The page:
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Knowing When to Hold'em: Calculating Basic Holdback Amounts for Construction Lien Claims

3 minute read

The Ontario Construction Act, formerly known as the Construction Lien Act, sets out various legal duties and obligations designed to address issues specific to the pyramid of players in the construction industry. Two core components of this legislative regime are the remedy of construction liens and the holdback obligations imposed upon industry players with respect to those below them in the pyramid. Players who are not paid can claim against the owner and the property itself, but the claim is usually limited to the holdback retained by the owner. There is a lack of clarity for many in the industry regarding how construction liens and holdbacks intersect.

The Construction Act’s holdback scheme is specific to Ontario. In several other provinces, only the owner of the property under construction is required to retain holdbacks. In Ontario, the Construction Act requires that each level of the construction pyramid retain a 10% percent basic holdback when paying those below them in the pyramid. As such, the owner is only required to pay the next level down in the pyramid, the general contractor 90% of its invoice and that general contractor is only supposed to pay its subcontractors 90% of their invoices. This pattern repeats down the pyramid with sub-subcontractors and so on. The money held back is supposed to function as a communal pot - a safety net for those in the construction pyramid who do not get paid, such as when someone becomes insolvent or bankrupt.

Under the Construction Act, the registration of a construction lien is a charge on the holdback funds. The construction lien attaches to the holdback with the holdback funds required to be used to pay out it and any other construction liens which have attached. However, the availability of holdback funds to pay a construction lien works in the same pyramid structure. The entire holdback held by the owner is not normally available to satisfy any one construction lien claim. Only the amount of holdback to be retained by the party above the level that should have paid the lien claimant is available to satisfy the lien claim. For example, where the lien claimant is a sub-subcontractor, the lien claimant has a claim against the amount of holdback to be retained by the contractor from the subcontractor (as the subcontractor was the level that should have paid the liening sub-subcontractor).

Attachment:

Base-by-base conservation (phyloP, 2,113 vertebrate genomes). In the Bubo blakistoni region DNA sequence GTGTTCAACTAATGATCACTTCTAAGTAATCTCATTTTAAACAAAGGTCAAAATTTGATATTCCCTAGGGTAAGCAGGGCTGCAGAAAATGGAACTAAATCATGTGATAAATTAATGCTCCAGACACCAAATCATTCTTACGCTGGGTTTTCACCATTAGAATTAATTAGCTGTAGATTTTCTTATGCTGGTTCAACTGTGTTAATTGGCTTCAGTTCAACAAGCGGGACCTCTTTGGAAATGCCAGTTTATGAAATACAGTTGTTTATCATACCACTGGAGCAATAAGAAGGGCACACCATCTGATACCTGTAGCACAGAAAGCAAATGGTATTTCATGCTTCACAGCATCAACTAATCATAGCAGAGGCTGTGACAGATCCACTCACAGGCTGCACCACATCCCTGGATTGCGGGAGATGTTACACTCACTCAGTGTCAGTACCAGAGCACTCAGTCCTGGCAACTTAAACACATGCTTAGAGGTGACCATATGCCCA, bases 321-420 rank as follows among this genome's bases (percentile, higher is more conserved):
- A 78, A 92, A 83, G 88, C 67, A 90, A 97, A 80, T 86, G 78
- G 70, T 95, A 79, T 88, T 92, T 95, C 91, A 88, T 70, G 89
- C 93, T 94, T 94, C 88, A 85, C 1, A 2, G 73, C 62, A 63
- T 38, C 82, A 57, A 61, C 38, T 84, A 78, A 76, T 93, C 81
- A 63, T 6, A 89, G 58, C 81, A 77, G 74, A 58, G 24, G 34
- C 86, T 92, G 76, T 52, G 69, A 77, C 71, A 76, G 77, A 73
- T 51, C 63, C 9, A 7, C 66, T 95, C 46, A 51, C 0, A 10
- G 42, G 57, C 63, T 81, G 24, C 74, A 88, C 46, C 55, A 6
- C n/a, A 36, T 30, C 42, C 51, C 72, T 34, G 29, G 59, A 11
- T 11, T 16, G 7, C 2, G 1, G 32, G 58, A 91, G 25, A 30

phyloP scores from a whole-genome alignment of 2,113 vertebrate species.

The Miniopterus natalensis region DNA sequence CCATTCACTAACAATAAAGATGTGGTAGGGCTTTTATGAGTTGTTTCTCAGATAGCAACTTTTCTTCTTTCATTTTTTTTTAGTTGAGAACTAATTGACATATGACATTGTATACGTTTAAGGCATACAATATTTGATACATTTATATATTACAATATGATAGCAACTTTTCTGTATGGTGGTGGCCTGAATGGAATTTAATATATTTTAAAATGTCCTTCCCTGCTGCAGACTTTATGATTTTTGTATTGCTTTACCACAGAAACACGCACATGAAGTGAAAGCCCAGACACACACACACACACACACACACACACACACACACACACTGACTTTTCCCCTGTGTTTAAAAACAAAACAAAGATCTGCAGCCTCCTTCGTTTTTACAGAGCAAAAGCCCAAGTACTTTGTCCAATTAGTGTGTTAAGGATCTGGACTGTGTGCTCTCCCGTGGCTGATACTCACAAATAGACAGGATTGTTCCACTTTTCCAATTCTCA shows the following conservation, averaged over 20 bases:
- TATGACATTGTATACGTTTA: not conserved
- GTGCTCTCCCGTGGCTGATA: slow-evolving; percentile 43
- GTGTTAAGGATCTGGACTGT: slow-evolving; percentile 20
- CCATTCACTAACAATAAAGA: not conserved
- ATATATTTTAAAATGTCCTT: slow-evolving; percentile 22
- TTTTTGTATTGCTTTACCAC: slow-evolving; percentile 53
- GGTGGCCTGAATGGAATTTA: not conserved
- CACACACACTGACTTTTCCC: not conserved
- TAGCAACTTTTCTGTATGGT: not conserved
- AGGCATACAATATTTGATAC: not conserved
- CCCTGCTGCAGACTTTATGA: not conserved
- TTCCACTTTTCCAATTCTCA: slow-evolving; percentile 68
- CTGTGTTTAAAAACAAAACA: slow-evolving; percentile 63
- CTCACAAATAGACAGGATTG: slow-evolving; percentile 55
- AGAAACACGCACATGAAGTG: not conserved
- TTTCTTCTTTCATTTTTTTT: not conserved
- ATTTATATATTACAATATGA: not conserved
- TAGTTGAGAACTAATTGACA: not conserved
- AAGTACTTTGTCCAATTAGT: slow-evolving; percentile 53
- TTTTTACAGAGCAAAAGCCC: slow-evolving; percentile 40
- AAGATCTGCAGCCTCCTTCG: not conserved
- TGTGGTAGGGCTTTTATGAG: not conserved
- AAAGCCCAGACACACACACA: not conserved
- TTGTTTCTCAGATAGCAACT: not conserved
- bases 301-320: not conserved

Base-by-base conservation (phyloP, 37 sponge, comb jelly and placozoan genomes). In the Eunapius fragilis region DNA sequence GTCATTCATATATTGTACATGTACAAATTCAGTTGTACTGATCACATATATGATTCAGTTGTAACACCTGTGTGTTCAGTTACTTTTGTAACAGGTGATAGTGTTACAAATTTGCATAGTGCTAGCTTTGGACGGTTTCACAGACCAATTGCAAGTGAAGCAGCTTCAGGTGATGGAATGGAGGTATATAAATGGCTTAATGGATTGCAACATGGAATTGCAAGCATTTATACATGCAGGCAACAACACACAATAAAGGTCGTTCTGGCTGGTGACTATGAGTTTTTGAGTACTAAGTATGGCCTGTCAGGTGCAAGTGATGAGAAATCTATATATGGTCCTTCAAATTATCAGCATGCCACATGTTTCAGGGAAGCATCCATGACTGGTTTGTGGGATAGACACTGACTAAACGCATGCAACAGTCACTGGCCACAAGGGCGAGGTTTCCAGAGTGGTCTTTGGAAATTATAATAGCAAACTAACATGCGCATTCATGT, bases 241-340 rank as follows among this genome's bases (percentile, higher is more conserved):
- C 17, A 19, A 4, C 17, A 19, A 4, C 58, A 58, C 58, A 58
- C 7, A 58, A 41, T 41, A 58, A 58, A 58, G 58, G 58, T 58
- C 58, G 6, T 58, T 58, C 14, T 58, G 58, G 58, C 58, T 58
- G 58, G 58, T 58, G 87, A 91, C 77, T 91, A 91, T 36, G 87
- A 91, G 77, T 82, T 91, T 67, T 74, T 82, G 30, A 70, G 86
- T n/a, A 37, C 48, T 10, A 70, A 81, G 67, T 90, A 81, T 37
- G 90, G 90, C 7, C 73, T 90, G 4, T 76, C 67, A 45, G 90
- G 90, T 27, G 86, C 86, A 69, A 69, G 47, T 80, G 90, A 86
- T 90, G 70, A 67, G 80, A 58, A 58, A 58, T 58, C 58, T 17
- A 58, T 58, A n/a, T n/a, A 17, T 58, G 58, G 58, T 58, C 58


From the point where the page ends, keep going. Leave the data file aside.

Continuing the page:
If the lien claim is considerably greater than the holdback amount, then the lien claimant may only be able to look to its ordinary payer for satisfaction. However, if the party above the payer in the construction pyramid receives written notice of a lien against the payer, that party must hold back the full amount of the lien before paying anything further to the payer (i.e. if any invoices have not yet been paid, those amounts owed should not be paid up to 90%, but rather the full amount of any lien claims held in addition to the basic 10% holdback). Consequently, all players in the construction industry should be aware of the holdback rights and obligations under the Construction Act as they not only affect the amounts available to satisfy lien claims, but lien claimants can take steps to increase the holdback obligations of other parties.

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Brandon K. Duewel

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